[PlanetCCRMA] FC8, experience so far + pulse audio ...

Fernando Lopez-Lezcano nando at ccrma.Stanford.EDU
Tue May 6 07:51:16 PDT 2008

On Tue, 2008-05-06 at 09:19 -0400, Mike Mazarick wrote:
> I had issues with getting sound to come out from either the newly
> minted linux drivers or from the Via onboard chipset (although the Via
> soundcard seemed to work better, it had more latency).   One of the
> big issues was trying to figure out from the Jack messages, the
> dmesgs, or the scsconfig.log or scsrun.log what the issues were. 

The Jack error and warning messages are not the most friendly ones in
the universe... You should see the ones that the experimental jackmp
prints..., they are even more cryptic :-)

> So far, I’ve de-installed anything related to pulse-audio (because of
> Jack messages, and because it seems to default to 2 audio channels
> running 44.1khz).   I’m also very wary of ‘new’ stuff, and noticed
> that this is supposed to be a replacement for Jack. 

Pulse Audio? No, Pulse Audio is not meant to replace Jack. 

It has a very different goal, which is to provide a unified way in which
desktop applications can share the audio i/o. It has been tried many
times before, but it looks like this time this solution is gathering
momentum. I'm sure some other big project will come up with a newer
brighter idea, and an incompatible one so that we are back to square
one :-P

I _think_ Pulse Audio has/will have a way to connect to Jack, ie: be a
jack client by itself. But I'm not sure. 

On the other hand, Jack was never intended to be an "audio daemon" for
the desktop. It does not have the right stuff for that. So Pulse Audio
or something similar is still needed. 

Pulse Audio can be managed through a control panel and it can be made to
release the audio resources so that other programs (for example Jack)
can use them. 

> I’d just as soon wait until it is known and proven to be better than
> Jack (I just switched from CVS to SVN last month).   I also disabled
> the firewall, because I didn’t want to spend many hours googling
> issues only to discover it is ‘security’ related (I need to get X out
> of the system and on to a PC, for instance).   Fedora is really a beta
> release for RedHat, so, you are always on the ‘bleeding edge’ for a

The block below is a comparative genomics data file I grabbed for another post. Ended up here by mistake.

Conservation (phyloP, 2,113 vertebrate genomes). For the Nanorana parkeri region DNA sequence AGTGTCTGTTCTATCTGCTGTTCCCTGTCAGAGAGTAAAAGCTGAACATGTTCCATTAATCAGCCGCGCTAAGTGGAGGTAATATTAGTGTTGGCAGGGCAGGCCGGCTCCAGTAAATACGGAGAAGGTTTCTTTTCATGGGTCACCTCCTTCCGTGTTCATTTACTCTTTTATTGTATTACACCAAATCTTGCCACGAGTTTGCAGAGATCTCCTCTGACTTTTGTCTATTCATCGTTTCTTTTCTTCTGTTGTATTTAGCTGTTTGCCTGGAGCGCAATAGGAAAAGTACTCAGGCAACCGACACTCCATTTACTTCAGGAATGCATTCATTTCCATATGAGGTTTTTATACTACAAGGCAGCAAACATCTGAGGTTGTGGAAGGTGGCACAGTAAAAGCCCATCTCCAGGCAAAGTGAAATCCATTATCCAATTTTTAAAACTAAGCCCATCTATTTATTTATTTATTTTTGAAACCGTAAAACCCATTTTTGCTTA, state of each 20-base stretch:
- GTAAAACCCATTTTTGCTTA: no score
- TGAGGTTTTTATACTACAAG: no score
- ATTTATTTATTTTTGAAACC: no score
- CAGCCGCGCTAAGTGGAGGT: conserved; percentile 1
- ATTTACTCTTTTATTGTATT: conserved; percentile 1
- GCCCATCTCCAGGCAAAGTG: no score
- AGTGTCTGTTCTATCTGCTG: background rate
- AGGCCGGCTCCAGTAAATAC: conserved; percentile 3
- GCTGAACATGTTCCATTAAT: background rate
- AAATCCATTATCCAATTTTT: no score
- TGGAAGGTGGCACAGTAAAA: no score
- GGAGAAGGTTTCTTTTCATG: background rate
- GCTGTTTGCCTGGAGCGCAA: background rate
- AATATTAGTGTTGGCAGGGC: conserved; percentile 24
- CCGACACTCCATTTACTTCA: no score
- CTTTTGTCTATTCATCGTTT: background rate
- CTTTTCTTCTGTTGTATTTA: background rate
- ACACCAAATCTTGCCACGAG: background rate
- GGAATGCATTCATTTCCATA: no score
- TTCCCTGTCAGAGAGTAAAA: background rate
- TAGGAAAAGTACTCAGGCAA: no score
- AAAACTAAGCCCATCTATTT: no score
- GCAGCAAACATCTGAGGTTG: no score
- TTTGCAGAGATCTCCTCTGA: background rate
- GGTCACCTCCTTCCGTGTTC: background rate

> few months until the fixes come out.   

It is an it is not (a beta for redhat). It was more so at the beginning
of the Fedora project. Still, it is by no means a "conservative"
distribution :-) It is in the bleeding edge and that has good and bad
vibes associated with it. 

There are many decisions Fedora took that I hate and that affected audio
apps. Sigh. Maybe it is time to start learning debian packaging :-)

> I can understand permissions and ownership, but I don’t necessarily
> understand how you can get something owned by user-root, group-root
> with no world r/w to work unless there is some ACL structure (which I
> don’t want to understand or have to know the details of). 

Well, I don't understand it either. As it worked for me I assumed
nothing had changed. So much for me being up to date. 

... curious ...

Hmmm, looks like the switch to ConsoleKit is related (at least partly)
to fast user switching (ie: having more than one user logged in and
swithing between them "fast" - never tried myself). See:


Apparently simple device node permissions access would not be enough in
those situations (from what little I understand). 

I still don't fully understand the mechanism used (it is ACL's, of
course) but well, it seems to be working - apparently not always,
though :-< 

Here's a long thread about it:
If I had time I'd read it...

Do a:

    getfacl /dev/snd/*

(part of the acl package) to see who _really_ has access to the sound

> I do believe based on experience that some reasonable percentage of
> the folks trying out sound (and especially Jack) on a FC8 linux daw
> are running into problems and giving up. 

That's too bad but understandable. Anyway, let me know of problems and
if they are within my power to fix I'll try...

> The Planet has really done a good job of helping people out over the
> years.    There is usually some type of workaround.   The issue we’re
> currently facing is to explain to a Windows DAW user ( the average
> user of a GL cards) the compelling reasons to switch to Linux.   Have
> PlanetCCRMA available is one of the reasons.

Well, there are many options available now, perhaps Planet CCRMA is no
longer (if it ever was) the best for beginners. 

> PS – one small off topic side note – Dave Marion had found that the
> Gadget Labs cards can be clocked together even if they are in
> different systems. 

Hmmm, that should be true of any card that has an external clock input. 

> This opens up the question of multiple Jacks on multiple systems.   It
> may be that multiple GL cards on multiple systems with sync’d clocks
> may be the least expensive Wave Front Synthesis system when coupled
> with several inexpensive 5.1  sound PC speakers.

Interesting thought... netjack perhaps? (it is included in newer svn 
versions of jack). There is still the issue of frame level synch of 
processes on different machines so that all audio is output at the 
exact same time in all of them, right?

-- Fernando

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